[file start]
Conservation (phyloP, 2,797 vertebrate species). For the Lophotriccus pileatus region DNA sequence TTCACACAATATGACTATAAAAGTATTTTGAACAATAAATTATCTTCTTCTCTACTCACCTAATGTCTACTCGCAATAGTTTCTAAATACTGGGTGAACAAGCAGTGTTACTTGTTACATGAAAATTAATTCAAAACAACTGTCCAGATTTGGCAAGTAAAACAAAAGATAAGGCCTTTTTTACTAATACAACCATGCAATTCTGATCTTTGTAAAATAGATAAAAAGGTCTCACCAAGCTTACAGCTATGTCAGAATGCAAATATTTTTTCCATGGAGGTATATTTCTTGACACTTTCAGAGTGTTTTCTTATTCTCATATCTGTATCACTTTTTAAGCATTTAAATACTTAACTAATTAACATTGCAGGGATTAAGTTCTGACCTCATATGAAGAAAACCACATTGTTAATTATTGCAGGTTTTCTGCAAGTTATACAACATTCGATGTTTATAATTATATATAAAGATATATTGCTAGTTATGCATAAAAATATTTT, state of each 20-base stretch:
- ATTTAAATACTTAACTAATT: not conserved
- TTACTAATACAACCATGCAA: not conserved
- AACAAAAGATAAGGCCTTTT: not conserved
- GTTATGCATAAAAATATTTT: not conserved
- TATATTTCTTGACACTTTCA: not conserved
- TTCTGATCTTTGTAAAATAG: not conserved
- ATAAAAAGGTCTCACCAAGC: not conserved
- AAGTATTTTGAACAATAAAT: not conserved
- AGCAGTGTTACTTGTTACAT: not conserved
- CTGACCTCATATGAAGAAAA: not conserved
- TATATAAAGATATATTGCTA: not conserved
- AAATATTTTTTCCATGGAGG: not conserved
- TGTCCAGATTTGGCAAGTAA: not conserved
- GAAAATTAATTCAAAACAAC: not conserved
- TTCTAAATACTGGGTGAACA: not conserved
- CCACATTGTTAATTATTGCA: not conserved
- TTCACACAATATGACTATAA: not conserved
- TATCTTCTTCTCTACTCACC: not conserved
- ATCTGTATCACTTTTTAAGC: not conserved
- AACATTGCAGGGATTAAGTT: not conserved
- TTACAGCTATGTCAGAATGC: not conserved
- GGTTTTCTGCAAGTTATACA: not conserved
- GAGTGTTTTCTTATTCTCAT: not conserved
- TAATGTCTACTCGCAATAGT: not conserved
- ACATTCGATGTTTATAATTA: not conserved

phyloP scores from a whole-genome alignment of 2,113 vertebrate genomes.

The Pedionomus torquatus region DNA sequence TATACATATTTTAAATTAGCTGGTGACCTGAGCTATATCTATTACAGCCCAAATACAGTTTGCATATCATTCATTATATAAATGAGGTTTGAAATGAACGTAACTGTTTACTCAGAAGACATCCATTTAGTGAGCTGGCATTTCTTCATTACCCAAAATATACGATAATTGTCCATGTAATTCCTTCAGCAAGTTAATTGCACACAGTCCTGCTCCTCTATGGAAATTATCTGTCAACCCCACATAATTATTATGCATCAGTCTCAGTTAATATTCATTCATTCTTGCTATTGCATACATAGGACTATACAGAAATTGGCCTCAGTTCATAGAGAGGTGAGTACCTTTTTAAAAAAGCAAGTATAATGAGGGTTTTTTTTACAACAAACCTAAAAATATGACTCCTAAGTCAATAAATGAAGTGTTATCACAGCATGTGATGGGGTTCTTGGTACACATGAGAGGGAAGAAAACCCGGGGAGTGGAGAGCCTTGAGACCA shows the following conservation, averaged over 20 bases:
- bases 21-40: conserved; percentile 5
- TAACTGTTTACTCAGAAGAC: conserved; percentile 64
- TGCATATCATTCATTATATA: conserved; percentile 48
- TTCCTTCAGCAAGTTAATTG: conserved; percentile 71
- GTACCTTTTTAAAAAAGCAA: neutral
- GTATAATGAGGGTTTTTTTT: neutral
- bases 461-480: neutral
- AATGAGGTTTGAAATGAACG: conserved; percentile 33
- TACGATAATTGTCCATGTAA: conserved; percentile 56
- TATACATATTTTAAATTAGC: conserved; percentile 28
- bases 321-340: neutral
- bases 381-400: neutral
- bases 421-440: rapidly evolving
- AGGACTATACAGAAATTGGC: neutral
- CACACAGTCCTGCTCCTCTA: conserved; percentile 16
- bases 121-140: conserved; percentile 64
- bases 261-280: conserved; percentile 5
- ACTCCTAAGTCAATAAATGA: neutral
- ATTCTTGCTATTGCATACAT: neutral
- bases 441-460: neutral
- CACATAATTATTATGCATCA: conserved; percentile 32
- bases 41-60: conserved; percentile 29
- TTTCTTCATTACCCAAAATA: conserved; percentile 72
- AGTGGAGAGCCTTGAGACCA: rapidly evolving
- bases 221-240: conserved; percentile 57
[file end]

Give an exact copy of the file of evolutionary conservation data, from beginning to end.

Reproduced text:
Conservation (phyloP, 2,797 vertebrate species). For the Lophotriccus pileatus region DNA sequence TTCACACAATATGACTATAAAAGTATTTTGAACAATAAATTATCTTCTTCTCTACTCACCTAATGTCTACTCGCAATAGTTTCTAAATACTGGGTGAACAAGCAGTGTTACTTGTTACATGAAAATTAATTCAAAACAACTGTCCAGATTTGGCAAGTAAAACAAAAGATAAGGCCTTTTTTACTAATACAACCATGCAATTCTGATCTTTGTAAAATAGATAAAAAGGTCTCACCAAGCTTACAGCTATGTCAGAATGCAAATATTTTTTCCATGGAGGTATATTTCTTGACACTTTCAGAGTGTTTTCTTATTCTCATATCTGTATCACTTTTTAAGCATTTAAATACTTAACTAATTAACATTGCAGGGATTAAGTTCTGACCTCATATGAAGAAAACCACATTGTTAATTATTGCAGGTTTTCTGCAAGTTATACAACATTCGATGTTTATAATTATATATAAAGATATATTGCTAGTTATGCATAAAAATATTTT, state of each 20-base stretch:
- ATTTAAATACTTAACTAATT: not conserved
- TTACTAATACAACCATGCAA: not conserved
- AACAAAAGATAAGGCCTTTT: not conserved
- GTTATGCATAAAAATATTTT: not conserved
- TATATTTCTTGACACTTTCA: not conserved
- TTCTGATCTTTGTAAAATAG: not conserved
- ATAAAAAGGTCTCACCAAGC: not conserved
- AAGTATTTTGAACAATAAAT: not conserved
- AGCAGTGTTACTTGTTACAT: not conserved
- CTGACCTCATATGAAGAAAA: not conserved
- TATATAAAGATATATTGCTA: not conserved
- AAATATTTTTTCCATGGAGG: not conserved
- TGTCCAGATTTGGCAAGTAA: not conserved
- GAAAATTAATTCAAAACAAC: not conserved
- TTCTAAATACTGGGTGAACA: not conserved
- CCACATTGTTAATTATTGCA: not conserved
- TTCACACAATATGACTATAA: not conserved
- TATCTTCTTCTCTACTCACC: not conserved
- ATCTGTATCACTTTTTAAGC: not conserved
- AACATTGCAGGGATTAAGTT: not conserved
- TTACAGCTATGTCAGAATGC: not conserved
- GGTTTTCTGCAAGTTATACA: not conserved
- GAGTGTTTTCTTATTCTCAT: not conserved
- TAATGTCTACTCGCAATAGT: not conserved
- ACATTCGATGTTTATAATTA: not conserved

phyloP scores from a whole-genome alignment of 2,113 vertebrate genomes.

The Pedionomus torquatus region DNA sequence TATACATATTTTAAATTAGCTGGTGACCTGAGCTATATCTATTACAGCCCAAATACAGTTTGCATATCATTCATTATATAAATGAGGTTTGAAATGAACGTAACTGTTTACTCAGAAGACATCCATTTAGTGAGCTGGCATTTCTTCATTACCCAAAATATACGATAATTGTCCATGTAATTCCTTCAGCAAGTTAATTGCACACAGTCCTGCTCCTCTATGGAAATTATCTGTCAACCCCACATAATTATTATGCATCAGTCTCAGTTAATATTCATTCATTCTTGCTATTGCATACATAGGACTATACAGAAATTGGCCTCAGTTCATAGAGAGGTGAGTACCTTTTTAAAAAAGCAAGTATAATGAGGGTTTTTTTTACAACAAACCTAAAAATATGACTCCTAAGTCAATAAATGAAGTGTTATCACAGCATGTGATGGGGTTCTTGGTACACATGAGAGGGAAGAAAACCCGGGGAGTGGAGAGCCTTGAGACCA shows the following conservation, averaged over 20 bases:
- bases 21-40: conserved; percentile 5
- TAACTGTTTACTCAGAAGAC: conserved; percentile 64
- TGCATATCATTCATTATATA: conserved; percentile 48
- TTCCTTCAGCAAGTTAATTG: conserved; percentile 71
- GTACCTTTTTAAAAAAGCAA: neutral
- GTATAATGAGGGTTTTTTTT: neutral
- bases 461-480: neutral
- AATGAGGTTTGAAATGAACG: conserved; percentile 33
- TACGATAATTGTCCATGTAA: conserved; percentile 56
- TATACATATTTTAAATTAGC: conserved; percentile 28
- bases 321-340: neutral
- bases 381-400: neutral
- bases 421-440: rapidly evolving
- AGGACTATACAGAAATTGGC: neutral
- CACACAGTCCTGCTCCTCTA: conserved; percentile 16
- bases 121-140: conserved; percentile 64
- bases 261-280: conserved; percentile 5
- ACTCCTAAGTCAATAAATGA: neutral
- ATTCTTGCTATTGCATACAT: neutral
- bases 441-460: neutral
- CACATAATTATTATGCATCA: conserved; percentile 32
- bases 41-60: conserved; percentile 29
- TTTCTTCATTACCCAAAATA: conserved; percentile 72
- AGTGGAGAGCCTTGAGACCA: rapidly evolving
- bases 221-240: conserved; percentile 57